The Binh Thuan province’s Public Security Department on June 18 decided to initiate criminal cases against acts of causing public disorder, destroying property and resisting on-duty persons occurring in Phan Ri Cua township of Tuy Phong district, Phan Ri Thanh commune of Bac Binh district, and Phan Thiet city early this month.
|Extremists cause disturbances in front of the office of Binh Thuan province’s Planning and Investment Department__Photo: Nguyen Thanh/VNA
The disturbances happened on June 10-11 as a group of people rallied in front of the office of the People’s Committee of Binh Thuan province to protest the draft Law on Special Administrative-Economic Zones. The protest, however, quickly turned violent as protesters started vandalizing state office buildings, burning cars and clashing with on-duty officials, resulting in dozens of policemen being injured. Protesters also blocked a section of national highway 1, set cars on fire and threw rocks and petrol bombs at the police.
“The protest was likely planned in advance. Petrol, rocks and bricks were placed beforehand at places convenient for protesters to use against the competent forces,” Colonel Dao Trong Nghia, Deputy Director of Binh Thuan Public Security Department told the local newswire VnExpress.
The protest in Binh Thuan province was the most intense among a series of illegal gatherings in Ho Chi Minh City, Khanh Hoa, Da Nang and Hanoi against the draft Law on Special Administrative-Economic Zones.
Protesters claimed that they gathered to denounce a provision of the draft law that would allow foreign investors to lease land for up to 99 years in the three to-be-formed special administrative-economic zones of Van Don, Bac Van Phong and Phu Quoc.
However, it was seemingly not a convincing reason.
Pham Thi Thuy, aged 44, and Le Trong Nghia, aged 31, two workers of the Taiwan-invested Pouyuen Company prosecuted by the police of Binh Tan district in Ho Chi Minh City for resisting on-duty officers, confessed that they took the action following others without knowing the reasons.
On June 11, Thuy and Nghia joined an illegal gathering in front of their company to protest the draft Law on Special Administrative-Economic Zones, throwing rocks to on-duty mobile police. Nevertheless, they seemed unaware of their action.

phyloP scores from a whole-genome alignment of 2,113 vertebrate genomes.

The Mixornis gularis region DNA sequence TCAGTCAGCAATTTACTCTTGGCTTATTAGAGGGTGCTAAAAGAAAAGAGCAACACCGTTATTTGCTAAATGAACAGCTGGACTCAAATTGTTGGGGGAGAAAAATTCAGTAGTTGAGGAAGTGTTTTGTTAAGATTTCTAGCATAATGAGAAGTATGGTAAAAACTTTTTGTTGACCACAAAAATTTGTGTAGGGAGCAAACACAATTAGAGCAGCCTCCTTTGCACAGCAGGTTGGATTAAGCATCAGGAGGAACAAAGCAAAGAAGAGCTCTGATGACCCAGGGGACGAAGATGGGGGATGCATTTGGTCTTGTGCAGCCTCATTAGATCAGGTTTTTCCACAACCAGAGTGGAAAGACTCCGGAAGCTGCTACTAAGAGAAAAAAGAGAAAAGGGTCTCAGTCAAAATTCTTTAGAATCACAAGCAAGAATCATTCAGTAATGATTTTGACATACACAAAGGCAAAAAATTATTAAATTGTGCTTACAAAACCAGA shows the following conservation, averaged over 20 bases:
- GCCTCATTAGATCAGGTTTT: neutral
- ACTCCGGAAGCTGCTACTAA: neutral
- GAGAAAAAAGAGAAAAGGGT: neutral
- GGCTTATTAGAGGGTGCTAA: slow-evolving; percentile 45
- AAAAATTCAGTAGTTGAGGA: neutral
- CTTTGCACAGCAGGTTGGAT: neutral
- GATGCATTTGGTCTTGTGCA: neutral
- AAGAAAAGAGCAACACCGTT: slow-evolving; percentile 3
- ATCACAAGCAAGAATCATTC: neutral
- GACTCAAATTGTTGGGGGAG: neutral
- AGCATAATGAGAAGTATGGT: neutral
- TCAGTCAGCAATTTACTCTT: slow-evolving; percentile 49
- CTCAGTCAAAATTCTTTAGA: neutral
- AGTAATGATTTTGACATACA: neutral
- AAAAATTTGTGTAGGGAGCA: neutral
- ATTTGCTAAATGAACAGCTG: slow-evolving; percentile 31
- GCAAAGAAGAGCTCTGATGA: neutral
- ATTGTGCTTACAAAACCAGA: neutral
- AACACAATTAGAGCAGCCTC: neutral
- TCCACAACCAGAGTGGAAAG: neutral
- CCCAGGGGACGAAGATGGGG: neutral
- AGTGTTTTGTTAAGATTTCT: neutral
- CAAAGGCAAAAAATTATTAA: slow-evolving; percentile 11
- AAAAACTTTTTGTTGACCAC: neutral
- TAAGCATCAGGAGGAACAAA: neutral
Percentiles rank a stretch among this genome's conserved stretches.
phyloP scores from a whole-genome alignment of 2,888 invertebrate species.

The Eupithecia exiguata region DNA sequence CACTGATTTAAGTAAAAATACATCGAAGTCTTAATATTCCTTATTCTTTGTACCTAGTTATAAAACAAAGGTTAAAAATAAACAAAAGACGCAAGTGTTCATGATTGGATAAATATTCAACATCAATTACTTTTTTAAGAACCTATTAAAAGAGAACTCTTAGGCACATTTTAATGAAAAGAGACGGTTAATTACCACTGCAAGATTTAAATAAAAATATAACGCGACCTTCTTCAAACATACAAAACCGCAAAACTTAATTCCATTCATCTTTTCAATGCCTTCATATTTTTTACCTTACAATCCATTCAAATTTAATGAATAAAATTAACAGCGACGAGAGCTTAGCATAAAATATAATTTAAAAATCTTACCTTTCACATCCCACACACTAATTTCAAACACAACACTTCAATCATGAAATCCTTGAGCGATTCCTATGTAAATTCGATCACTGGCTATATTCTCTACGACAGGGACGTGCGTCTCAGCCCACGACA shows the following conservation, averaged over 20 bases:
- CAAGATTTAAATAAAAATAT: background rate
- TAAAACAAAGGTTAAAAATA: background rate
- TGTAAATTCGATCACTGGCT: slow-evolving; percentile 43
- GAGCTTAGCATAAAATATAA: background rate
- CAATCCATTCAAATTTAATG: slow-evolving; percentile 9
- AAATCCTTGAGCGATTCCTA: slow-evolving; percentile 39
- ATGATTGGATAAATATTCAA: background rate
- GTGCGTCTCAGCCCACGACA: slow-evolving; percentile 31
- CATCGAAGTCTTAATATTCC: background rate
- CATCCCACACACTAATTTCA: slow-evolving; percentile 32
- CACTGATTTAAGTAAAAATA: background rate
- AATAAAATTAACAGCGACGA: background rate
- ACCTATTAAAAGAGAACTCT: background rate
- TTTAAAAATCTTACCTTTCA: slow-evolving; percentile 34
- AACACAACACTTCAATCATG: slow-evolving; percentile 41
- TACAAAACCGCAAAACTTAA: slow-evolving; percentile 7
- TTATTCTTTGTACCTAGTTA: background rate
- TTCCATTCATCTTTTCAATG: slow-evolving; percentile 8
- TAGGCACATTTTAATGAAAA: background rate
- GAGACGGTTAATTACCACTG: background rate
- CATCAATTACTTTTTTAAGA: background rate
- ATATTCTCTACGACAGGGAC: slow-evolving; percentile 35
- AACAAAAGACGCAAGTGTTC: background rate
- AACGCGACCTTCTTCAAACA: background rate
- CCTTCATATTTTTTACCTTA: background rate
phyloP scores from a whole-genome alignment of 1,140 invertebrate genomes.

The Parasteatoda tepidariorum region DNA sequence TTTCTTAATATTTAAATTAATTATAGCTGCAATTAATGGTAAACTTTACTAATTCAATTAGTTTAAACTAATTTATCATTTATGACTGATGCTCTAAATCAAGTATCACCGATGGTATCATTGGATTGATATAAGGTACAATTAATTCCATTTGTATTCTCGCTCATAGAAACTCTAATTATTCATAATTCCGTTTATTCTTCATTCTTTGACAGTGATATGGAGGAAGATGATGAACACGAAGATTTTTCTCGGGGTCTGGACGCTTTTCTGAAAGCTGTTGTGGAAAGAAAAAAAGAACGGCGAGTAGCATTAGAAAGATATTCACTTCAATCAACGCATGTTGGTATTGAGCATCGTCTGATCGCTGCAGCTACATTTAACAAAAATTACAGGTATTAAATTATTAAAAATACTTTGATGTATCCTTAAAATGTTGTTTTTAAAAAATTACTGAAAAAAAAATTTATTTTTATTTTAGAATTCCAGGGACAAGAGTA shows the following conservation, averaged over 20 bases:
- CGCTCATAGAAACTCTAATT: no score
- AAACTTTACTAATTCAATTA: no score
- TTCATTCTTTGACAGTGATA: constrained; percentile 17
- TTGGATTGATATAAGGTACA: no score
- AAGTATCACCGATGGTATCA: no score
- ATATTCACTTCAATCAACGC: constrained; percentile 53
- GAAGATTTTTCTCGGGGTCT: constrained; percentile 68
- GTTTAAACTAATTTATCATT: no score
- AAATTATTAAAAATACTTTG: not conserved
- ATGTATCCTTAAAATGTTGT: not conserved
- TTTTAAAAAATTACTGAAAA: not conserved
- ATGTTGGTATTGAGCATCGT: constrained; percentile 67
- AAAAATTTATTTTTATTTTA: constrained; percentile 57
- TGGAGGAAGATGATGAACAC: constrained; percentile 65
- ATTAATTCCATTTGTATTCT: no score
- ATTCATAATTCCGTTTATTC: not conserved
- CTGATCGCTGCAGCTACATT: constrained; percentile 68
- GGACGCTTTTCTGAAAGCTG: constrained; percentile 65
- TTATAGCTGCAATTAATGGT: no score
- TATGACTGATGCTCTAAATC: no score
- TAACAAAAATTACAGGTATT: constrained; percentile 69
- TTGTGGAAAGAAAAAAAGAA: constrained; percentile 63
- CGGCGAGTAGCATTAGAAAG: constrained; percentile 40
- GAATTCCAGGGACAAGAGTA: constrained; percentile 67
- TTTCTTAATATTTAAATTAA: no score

“I didn’t know what special zones and the law on special zones mean. I just knew that special zones laid somewhere on islands. As I heard the crowd calling to throw rocks to protest special zones, I then joined in,” Nghia was quoted by the Phap luat Thanh pho Ho Chi Minh (Ho Chi Minh City Law) online as saying at the investigation agency.
Thuy, for her part, told investigators that she heard someone in the company asking to turn off power and go on demonstration. “Those who do not participate will be beaten,” Thuy said.
It is necessary to repeat that earlier on June 9, one day before the disturbances broke out, the Government and National Assembly Standing Committee announced that they decided to ask the National Assembly to delay the adoption of the draft Law on Special Administrative-Economic Zones so as to have more time for study and improvement. On June 12, the National Assembly officially postponed the vote on the draft law until its year-end session in October.
Hence, what was the real cause behind these street protests?
In a recent interview with VnExpress, Bui Van Cuong, President of the Vietnam General Confederation of Labor, said competent authorities had found leaflets invoking workers to take part in illegal gatherings.
On June 15, Binh Duong province’s police arrested Tran Minh Hue, aged 37, and Nguyen Dinh Thanh, aged 27, for printing and distributing documents calling for illegal demonstrations, VOV.vn reported.
Hue was caught red-handed while delivering leaflets calling industrial park workers to take off from work to participate in demonstrations in protest of lease of land in special administrative-economic zones. Meanwhile, Thanh was surprised in the act of photocopying more than 3,300 leaflets inciting protests against the draft Law on Special Administrative-Economic Zones.